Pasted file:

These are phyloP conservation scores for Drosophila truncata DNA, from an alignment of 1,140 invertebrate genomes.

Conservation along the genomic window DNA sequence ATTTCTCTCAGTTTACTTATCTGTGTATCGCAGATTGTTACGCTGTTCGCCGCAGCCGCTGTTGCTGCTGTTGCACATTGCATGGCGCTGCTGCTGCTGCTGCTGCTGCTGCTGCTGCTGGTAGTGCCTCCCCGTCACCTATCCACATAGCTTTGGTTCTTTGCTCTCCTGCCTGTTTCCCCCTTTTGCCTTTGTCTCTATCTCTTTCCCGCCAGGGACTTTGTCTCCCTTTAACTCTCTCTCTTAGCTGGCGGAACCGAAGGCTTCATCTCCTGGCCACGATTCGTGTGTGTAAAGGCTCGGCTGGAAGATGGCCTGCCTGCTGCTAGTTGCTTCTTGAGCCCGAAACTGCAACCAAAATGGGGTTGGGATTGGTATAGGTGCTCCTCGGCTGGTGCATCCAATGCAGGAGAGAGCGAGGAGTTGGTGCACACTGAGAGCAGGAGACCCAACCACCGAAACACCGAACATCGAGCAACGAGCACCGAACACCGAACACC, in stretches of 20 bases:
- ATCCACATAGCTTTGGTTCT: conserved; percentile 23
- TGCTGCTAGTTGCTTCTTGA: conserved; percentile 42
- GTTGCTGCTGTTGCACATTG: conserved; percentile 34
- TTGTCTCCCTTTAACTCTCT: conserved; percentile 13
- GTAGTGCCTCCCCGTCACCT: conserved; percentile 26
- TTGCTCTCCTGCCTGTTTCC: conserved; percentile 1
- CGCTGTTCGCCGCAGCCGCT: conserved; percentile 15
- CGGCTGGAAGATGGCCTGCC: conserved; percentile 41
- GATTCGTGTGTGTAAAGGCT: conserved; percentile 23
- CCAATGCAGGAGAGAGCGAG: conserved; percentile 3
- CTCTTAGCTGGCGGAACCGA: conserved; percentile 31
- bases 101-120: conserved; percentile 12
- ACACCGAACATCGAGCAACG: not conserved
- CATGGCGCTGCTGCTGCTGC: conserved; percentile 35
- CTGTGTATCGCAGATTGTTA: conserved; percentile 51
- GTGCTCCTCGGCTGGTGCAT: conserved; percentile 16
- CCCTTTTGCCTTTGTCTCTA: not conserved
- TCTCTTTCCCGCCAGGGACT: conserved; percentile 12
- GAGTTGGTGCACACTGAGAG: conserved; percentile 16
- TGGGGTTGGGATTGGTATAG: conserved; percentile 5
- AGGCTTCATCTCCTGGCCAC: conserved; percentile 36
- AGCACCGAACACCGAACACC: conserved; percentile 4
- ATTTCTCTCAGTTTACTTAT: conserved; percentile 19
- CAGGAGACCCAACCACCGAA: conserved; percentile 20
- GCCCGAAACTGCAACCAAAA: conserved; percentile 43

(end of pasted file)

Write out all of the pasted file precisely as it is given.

These are phyloP conservation scores for Drosophila truncata DNA, from an alignment of 1,140 invertebrate genomes.

Conservation along the genomic window DNA sequence ATTTCTCTCAGTTTACTTATCTGTGTATCGCAGATTGTTACGCTGTTCGCCGCAGCCGCTGTTGCTGCTGTTGCACATTGCATGGCGCTGCTGCTGCTGCTGCTGCTGCTGCTGCTGCTGGTAGTGCCTCCCCGTCACCTATCCACATAGCTTTGGTTCTTTGCTCTCCTGCCTGTTTCCCCCTTTTGCCTTTGTCTCTATCTCTTTCCCGCCAGGGACTTTGTCTCCCTTTAACTCTCTCTCTTAGCTGGCGGAACCGAAGGCTTCATCTCCTGGCCACGATTCGTGTGTGTAAAGGCTCGGCTGGAAGATGGCCTGCCTGCTGCTAGTTGCTTCTTGAGCCCGAAACTGCAACCAAAATGGGGTTGGGATTGGTATAGGTGCTCCTCGGCTGGTGCATCCAATGCAGGAGAGAGCGAGGAGTTGGTGCACACTGAGAGCAGGAGACCCAACCACCGAAACACCGAACATCGAGCAACGAGCACCGAACACCGAACACC, in stretches of 20 bases:
- ATCCACATAGCTTTGGTTCT: conserved; percentile 23
- TGCTGCTAGTTGCTTCTTGA: conserved; percentile 42
- GTTGCTGCTGTTGCACATTG: conserved; percentile 34
- TTGTCTCCCTTTAACTCTCT: conserved; percentile 13
- GTAGTGCCTCCCCGTCACCT: conserved; percentile 26
- TTGCTCTCCTGCCTGTTTCC: conserved; percentile 1
- CGCTGTTCGCCGCAGCCGCT: conserved; percentile 15
- CGGCTGGAAGATGGCCTGCC: conserved; percentile 41
- GATTCGTGTGTGTAAAGGCT: conserved; percentile 23
- CCAATGCAGGAGAGAGCGAG: conserved; percentile 3
- CTCTTAGCTGGCGGAACCGA: conserved; percentile 31
- bases 101-120: conserved; percentile 12
- ACACCGAACATCGAGCAACG: not conserved
- CATGGCGCTGCTGCTGCTGC: conserved; percentile 35
- CTGTGTATCGCAGATTGTTA: conserved; percentile 51
- GTGCTCCTCGGCTGGTGCAT: conserved; percentile 16
- CCCTTTTGCCTTTGTCTCTA: not conserved
- TCTCTTTCCCGCCAGGGACT: conserved; percentile 12
- GAGTTGGTGCACACTGAGAG: conserved; percentile 16
- TGGGGTTGGGATTGGTATAG: conserved; percentile 5
- AGGCTTCATCTCCTGGCCAC: conserved; percentile 36
- AGCACCGAACACCGAACACC: conserved; percentile 4
- ATTTCTCTCAGTTTACTTAT: conserved; percentile 19
- CAGGAGACCCAACCACCGAA: conserved; percentile 20
- GCCCGAAACTGCAACCAAAA: conserved; percentile 43